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From 26 to 28 November 2018, the IRZ in cooperation with the Moldovan Ministry of Justice, organised a closed conference with expert discussions on advising on the new draft legislation for Moldovan law enforcement in Chișinău.
Following on from the presentation of a strategy paper from the Moldovan Ministry of Justice on the reform of the prison system between 2016 and 2020, the IRZ is advising the Ministry of Justice in Moldova on the reform of law enforcement.
During the closed conference, the working group made up of members of the prison service, which was led by the head of the legal department at the prison service, Alexandru Crudu, worked together on producing the draft legislation. IRZ experts Silvia Sibyll Hawliczek, Prison Director at the young offenders’ institution in Berlin, and Dr. Arne Wieben, Director of the Bremervörde penal institution, were able to provide important momentum with their ideas for the draft legislation and therefore had a positive effect on the legislation process. During the expert discussions, important topics such as the requirement for an admissions department and the establishment of the type of accommodation were discussed with the participants.
There will be efforts to continue the consultancy process on the new draft legislation next year.
On 21 November 2018, the IRZ, together with the Moldovan Ministry of Justice, the Supreme Court and the Moldavian Parliamentary Committee on Legal Affairs organised a conference to mark the approval and introduction of the Administrative Code in the Republic of Moldova. The significance of administrative jurisdiction, the specialisation of administrative judges and other aspects of the new Administrative Code were discussed.
IRZ experts, Rolf Hüffer, former President of the Higher Administrative Court of Bavaria, Georg Schmidt, President of the Administrative Court of Trier, and Klaus Hage, Presiding Judge at the Administrative Court of Minden, explained the significance of the Administrative Code to more than 70 participants in the conference, as well as the need for improving the protection and guarantee of citizens’ basic rights and fundamental freedoms and the importance of the independent judicial monitoring of state activity. The Administrative Code formulates the legal requirements for the actions of the administration and outlines a concept for developing a functioning, independent public jurisdiction.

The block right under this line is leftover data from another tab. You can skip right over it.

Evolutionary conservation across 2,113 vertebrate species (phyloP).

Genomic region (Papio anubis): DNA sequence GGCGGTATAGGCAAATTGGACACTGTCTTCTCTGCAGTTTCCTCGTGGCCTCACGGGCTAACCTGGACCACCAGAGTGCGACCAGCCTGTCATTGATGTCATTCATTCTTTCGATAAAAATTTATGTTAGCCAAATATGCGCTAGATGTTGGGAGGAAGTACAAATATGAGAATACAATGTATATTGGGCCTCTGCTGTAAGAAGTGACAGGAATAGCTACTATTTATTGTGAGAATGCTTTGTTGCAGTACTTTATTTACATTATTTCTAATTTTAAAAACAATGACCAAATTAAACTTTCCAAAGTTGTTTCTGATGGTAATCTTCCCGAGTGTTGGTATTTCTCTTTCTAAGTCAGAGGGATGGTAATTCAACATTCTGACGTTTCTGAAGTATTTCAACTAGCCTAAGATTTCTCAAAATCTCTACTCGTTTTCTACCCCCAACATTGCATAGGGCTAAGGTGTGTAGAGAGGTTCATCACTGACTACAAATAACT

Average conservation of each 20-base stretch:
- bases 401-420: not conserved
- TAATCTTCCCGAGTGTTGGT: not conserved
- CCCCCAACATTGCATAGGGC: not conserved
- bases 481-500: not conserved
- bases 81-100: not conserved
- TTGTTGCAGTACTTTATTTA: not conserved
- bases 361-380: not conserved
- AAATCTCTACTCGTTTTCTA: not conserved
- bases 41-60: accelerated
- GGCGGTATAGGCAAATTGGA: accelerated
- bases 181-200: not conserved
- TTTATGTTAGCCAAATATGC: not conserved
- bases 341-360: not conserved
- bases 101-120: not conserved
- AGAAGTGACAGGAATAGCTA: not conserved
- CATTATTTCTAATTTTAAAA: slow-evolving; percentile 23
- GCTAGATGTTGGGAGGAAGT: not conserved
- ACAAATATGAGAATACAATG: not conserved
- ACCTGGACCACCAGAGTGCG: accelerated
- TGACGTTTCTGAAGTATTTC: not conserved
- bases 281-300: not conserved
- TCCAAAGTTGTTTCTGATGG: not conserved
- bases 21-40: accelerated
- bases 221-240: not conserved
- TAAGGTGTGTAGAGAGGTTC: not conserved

The aim of the event was to encourage an exchange of opinions on administrative procedural and administrative process law and to promote understanding of the Administrative Code. This is a complex and extensive topic, which has led to controversial debates in the Republic of Moldova in the past. The Administrative Code was approved after more than ten years of consultancy work on 19 July 2018 and enters into force on 1 April 2019.
A series of practical training seminars on the implementation of the Administrative Code and on the specialisation of administrative judges will follow on from this specialist conference. These seminars are aimed at officials from local and central authorities, future administrative judges and lawyers specialising in administrative procedures to help them prepare for the consistent application of the new Administrative Code.
Working in cooperation with the Moldovan Ministry of Justice and the prison service, the IRZ organised practice-oriented training seminars in the cities of Gojan and Chișinău on 7 and 9 November 2018. These seminars were aimed at training psychologists from Moldovan prisons in the establishment of individual enforcement plans and to prepare for their work in admissions departments. The practical part was followed in each case by expert discussions on the implementation of reforms in the Moldovan prison system.
The advice from the IRZ on these reforms is part of a long-term partnership in the area of prison reform in the Republic of Moldova. A twinning project, which the IRZ led over several years as the responsible institution in the Republic of Moldova, was also part of this long-lasting cooperation, which will now also include intensive support with legislation.
At the start of the training seminar, IRZ expert Silvia Sibyll Hawliczek, Prison Director at the young offenders’ institution in Berlin, provided a short overview of the penal system in Germany, in particular the organisation of admissions departments in prisons. She went on to present an introduction to the topic of diagnosis and prognosis in criminal offences. Afterwards, participants could work in groups to process authentic cases of various criminal offences.
The establishment of individual enforcement plans was one of the first important components of the training course for law enforcement psychologists. However, there continues to be a considerable requirement, since the training takes place over several years before qualification.
The IRZ will organise follow-up events on this subject next year.